Officer describes grisly crime scene as Mount Prospect murder trial continues

  • Paul Zalewski

    Paul Zalewski

Updated 3/2/2022 6:00 PM

Members of Vladimir Esquivel's family shed silent tears and clutched each other Wednesday during testimony from the police officer assigned to photograph the scene where the Arlington Heights' man's body was found shortly after midnight on Feb. 16, 2018, in his burned-out Jeep.

Paul Zalewski, 25, is charged with fatally shooting the 29-year-old Esquivel late on Feb. 15, 2018, in the parking lot of a Mount Prospect body shop. Esquivel's body was found in his vehicle, which had been set ablaze, in the parking lot of a Mount Prospect condominium complex.


Zalewski, of Mount Prospect, has pleaded not guilty. He is being held without bail at the Cook County jail.

Wheeling police officer Bernie Conboy -- then a member of the Major Case Assistance Team established to assist suburban police departments with major cases and suspicious deaths -- testified the front driver's side appeared to have sustained the most fire damage, including holes in the roof and windshield.

His testimony accompanied crime scene photographs showing the Jeep's charred interior. Inside the vehicle, Conboy found Esquivel lying face down, with his head near the front passenger floorboard, his torso over the center console and his legs in the rear. He appeared to have burn marks on the left side of his body, Conboy said.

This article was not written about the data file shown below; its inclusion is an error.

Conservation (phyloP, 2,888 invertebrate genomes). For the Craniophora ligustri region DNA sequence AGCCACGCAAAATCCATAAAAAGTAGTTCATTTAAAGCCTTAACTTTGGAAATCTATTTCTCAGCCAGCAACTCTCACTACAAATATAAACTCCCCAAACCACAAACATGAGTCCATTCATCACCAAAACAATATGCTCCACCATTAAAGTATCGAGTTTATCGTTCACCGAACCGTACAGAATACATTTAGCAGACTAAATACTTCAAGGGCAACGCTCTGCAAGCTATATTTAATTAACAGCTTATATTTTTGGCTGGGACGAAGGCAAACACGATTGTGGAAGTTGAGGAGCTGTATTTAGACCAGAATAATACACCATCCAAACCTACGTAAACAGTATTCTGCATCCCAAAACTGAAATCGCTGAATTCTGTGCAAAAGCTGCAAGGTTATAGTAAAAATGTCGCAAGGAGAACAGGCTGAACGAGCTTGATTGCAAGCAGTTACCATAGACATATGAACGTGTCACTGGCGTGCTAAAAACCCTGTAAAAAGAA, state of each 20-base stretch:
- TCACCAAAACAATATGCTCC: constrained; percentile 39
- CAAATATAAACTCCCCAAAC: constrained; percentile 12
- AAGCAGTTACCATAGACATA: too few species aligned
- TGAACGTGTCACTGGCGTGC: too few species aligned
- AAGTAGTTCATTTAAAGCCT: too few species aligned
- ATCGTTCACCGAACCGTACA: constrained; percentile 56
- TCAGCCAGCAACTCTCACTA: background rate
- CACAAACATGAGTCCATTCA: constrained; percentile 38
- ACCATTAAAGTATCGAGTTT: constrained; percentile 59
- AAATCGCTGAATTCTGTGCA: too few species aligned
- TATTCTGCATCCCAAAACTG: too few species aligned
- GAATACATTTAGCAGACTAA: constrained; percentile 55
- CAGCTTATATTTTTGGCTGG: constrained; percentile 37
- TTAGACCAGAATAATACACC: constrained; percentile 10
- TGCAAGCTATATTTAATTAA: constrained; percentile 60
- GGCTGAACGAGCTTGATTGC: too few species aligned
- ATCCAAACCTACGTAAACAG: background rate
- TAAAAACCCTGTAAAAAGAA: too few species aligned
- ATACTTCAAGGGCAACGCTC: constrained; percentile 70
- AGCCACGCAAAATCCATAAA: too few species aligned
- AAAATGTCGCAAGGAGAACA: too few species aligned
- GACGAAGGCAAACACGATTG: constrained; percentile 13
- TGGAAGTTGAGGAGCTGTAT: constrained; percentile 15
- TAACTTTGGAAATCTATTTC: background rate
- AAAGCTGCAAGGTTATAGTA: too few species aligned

"We could see what appeared to be bullet holes in different areas of the body," including the torso, right arm and head. Conboy said.

After the medical examiner picked up Esquivel's body from the fire department where the Jeep was initially processed, the vehicle was towed to a Mount Prospect police station for additional processing. Conboy testified police recovered one shell casing wedged beneath the dashboard and the windshield and another on the floor near the front passenger seat.

Prosecutors also showed jurors Conboy's photographs of footprints in the snow along a fence line behind a building near where the Jeep was found. The footprints appeared to be moving away from the vehicle and "were spaced apart as if someone would have been running," Conboy said.

Following the footprints, officers came to a chain-link fence where the footsteps stopped, then resumed on the other side, Conboy said. Officers followed the footprints to a walking path where they were no longer visible.

Testimony continues Thursday in Rolling Meadows.

Article Comments
Guidelines: Keep it civil and on topic; no profanity, vulgarity, slurs or personal attacks. People who harass others or joke about tragedies will be blocked. If a comment violates these standards or our terms of service, click the X in the upper right corner of the comment box. To find our more, read our FAQ.